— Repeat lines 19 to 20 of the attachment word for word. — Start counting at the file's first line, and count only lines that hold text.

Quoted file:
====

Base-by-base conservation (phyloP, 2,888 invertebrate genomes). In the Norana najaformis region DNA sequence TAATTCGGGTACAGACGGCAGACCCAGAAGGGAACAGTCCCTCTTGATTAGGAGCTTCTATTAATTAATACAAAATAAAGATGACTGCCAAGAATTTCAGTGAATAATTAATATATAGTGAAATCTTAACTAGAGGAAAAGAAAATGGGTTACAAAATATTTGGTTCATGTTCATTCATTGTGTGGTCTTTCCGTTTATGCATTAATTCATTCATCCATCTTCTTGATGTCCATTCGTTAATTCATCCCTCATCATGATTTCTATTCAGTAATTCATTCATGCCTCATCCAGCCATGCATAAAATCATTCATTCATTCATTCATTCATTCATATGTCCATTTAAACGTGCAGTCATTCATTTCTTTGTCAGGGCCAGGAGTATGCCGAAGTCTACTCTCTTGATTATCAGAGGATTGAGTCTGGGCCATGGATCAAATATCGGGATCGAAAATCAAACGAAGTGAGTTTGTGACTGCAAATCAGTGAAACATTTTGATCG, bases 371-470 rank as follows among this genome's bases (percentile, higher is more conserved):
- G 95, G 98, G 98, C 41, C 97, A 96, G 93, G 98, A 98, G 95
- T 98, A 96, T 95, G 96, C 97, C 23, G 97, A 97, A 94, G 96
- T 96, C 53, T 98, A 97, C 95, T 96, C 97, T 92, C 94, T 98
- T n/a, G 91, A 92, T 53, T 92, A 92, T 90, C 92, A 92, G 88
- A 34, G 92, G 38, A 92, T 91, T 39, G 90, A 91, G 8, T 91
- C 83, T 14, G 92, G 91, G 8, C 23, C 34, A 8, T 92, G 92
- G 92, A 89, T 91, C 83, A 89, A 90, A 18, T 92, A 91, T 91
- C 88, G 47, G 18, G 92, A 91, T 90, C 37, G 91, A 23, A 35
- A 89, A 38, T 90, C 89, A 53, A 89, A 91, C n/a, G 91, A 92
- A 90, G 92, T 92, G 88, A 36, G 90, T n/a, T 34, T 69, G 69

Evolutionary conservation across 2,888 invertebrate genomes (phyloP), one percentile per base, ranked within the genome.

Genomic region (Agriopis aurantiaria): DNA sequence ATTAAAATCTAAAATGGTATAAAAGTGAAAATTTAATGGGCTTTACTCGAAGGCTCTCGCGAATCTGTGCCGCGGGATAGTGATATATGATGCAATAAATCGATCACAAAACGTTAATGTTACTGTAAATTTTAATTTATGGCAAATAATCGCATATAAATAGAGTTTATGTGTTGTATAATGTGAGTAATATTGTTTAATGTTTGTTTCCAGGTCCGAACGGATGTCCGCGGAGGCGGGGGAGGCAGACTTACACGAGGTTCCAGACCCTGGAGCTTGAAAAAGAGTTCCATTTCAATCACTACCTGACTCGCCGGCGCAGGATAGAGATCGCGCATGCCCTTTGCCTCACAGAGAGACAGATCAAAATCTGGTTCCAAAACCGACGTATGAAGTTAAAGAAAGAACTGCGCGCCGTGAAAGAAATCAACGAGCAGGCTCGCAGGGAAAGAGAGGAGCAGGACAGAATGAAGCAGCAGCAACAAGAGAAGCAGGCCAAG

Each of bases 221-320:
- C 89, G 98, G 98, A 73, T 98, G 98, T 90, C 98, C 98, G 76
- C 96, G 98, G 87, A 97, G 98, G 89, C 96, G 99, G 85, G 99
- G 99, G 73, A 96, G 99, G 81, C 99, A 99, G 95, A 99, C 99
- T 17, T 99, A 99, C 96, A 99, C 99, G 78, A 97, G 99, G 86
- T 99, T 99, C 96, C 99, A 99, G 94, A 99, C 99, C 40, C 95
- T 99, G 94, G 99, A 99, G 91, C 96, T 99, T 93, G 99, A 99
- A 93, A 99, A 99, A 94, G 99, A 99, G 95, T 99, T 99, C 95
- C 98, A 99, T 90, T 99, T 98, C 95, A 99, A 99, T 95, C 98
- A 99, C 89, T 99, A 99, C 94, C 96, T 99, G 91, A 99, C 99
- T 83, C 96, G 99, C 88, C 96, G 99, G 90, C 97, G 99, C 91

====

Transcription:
- T 99, T 99, C 96, C 99, A 99, G 94, A 99, C 99, C 40, C 95
- T 99, G 94, G 99, A 99, G 91, C 96, T 99, T 93, G 99, A 99